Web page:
This from Zaner (Chicago) – “The action in the gold and silver markets continues to be confusing as the markets failed earlier in the week in the wake of the hottest monthly inflation reading in decades. On the other hand, gold and silver have consistently tracked higher in the face of softening US rates and weakness in the dollar. Surprisingly, both gold and silver ETF holdings increased yesterday but silver ETF holdings will probably finish the week with a net outflow. We suspect that the precious metals markets (and almost all the markets) are garnering lift from a chorus of optimistic Federal Reserve comments yesterday which included assurances that the Fed would not preempt inflation and instead focus on jobs. In fact, several Fed members this week have reiterated the Fed’s belief that current inflation will be transitory. Apparently, the gold market is unfazed by reports overnight that yet another key auspicious period for gold buying in India has been foiled by lockdown. For now, the bear camp is left with the potential that surging infections in India could “breakout of India” and spark another wave of infections throughout Southeast Asia. In the end, despite all the negative demand news flowing from India, a jump in trading volume on this week’s dip in prices and a lack of definitive interest in gold and silver ETFs, the markets look to finish the week on an up note. However, the weakness in the dollar is not significant and interest rates have merely ticked down slightly from 30-day highs and US retail sales could be a very key pivot point for prices early this morning.” On the day gold closed up $14.10 at $1837.90 and silver closed up $0.31 at $27.35.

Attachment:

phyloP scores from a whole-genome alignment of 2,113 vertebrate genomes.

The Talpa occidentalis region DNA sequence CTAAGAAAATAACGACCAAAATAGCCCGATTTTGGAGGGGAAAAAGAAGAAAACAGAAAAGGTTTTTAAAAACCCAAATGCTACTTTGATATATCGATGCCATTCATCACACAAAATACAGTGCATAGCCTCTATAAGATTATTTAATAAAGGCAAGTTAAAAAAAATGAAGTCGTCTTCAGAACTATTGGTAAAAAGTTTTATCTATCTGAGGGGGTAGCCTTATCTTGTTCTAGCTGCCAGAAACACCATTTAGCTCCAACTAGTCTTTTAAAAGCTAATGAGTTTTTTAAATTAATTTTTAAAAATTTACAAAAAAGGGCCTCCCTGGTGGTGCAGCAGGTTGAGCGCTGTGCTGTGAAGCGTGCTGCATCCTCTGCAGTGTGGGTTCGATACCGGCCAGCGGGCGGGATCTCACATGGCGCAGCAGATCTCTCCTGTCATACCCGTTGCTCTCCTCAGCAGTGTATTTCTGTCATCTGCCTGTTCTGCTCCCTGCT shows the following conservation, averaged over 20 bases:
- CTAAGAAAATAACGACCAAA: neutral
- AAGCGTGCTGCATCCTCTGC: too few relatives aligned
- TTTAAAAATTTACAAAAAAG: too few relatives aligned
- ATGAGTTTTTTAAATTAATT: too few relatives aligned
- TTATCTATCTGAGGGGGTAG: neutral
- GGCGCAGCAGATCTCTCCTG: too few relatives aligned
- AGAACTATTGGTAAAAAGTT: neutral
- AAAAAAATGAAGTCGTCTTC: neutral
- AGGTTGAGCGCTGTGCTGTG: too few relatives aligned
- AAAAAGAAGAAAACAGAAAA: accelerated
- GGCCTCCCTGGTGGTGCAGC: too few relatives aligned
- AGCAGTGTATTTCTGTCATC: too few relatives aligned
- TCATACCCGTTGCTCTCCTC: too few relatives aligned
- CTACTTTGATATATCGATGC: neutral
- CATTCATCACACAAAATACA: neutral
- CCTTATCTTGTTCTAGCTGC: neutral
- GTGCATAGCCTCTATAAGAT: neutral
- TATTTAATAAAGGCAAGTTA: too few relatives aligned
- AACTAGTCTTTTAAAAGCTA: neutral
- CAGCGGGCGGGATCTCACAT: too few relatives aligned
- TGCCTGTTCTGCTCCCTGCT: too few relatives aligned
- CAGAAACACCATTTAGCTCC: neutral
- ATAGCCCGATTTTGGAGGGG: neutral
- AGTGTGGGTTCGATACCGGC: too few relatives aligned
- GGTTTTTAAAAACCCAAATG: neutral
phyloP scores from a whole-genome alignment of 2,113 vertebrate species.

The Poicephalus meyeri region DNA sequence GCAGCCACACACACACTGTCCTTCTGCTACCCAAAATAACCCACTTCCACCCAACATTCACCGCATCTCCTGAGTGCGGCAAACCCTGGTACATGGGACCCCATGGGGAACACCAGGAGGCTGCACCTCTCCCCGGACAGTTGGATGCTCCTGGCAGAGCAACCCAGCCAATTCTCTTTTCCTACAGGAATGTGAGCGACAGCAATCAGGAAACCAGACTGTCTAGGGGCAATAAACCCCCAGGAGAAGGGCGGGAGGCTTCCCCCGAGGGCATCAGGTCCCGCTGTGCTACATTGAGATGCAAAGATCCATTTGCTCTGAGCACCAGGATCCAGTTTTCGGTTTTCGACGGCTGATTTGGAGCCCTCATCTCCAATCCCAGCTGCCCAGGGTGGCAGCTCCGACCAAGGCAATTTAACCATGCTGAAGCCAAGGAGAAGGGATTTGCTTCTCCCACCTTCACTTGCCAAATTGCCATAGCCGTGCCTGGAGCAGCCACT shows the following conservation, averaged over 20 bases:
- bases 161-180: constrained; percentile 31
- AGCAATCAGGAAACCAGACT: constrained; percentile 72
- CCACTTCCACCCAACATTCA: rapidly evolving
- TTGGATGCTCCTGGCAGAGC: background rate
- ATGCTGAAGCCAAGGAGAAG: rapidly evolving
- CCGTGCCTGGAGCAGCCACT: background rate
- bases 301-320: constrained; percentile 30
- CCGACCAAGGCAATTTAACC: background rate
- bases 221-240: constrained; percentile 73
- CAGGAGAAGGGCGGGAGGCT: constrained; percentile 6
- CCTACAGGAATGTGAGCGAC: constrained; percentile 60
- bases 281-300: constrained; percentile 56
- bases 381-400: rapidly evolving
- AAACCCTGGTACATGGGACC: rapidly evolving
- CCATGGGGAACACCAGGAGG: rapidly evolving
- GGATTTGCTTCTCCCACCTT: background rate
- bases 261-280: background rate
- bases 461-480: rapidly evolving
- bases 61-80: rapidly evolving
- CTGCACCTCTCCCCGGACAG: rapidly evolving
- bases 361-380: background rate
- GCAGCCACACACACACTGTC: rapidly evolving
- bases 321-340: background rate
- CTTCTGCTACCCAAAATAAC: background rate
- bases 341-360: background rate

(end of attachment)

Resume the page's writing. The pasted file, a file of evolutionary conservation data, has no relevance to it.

Silver closed today up $0.31 at $27.35. With more rumors about big price jumps just around the corner from credible dealers. Don’t you just love the coin business – or not.                                 

Platinum closed up $16.20 at $1220.80 and palladium closed up $30.00 at $2891.60.                   

My Brothers and Sisters, we always thank you for your business and fellowship. If you have unusual circumstances, need cash or are looking for a special visit – talk to Harry. Many on our staff have now received the vaccine as we continue to enforce rigid safety standards between people and product. Be careful, this virus remains a danger. At the same time trust that God will soon get us back to normal. Richard Schwary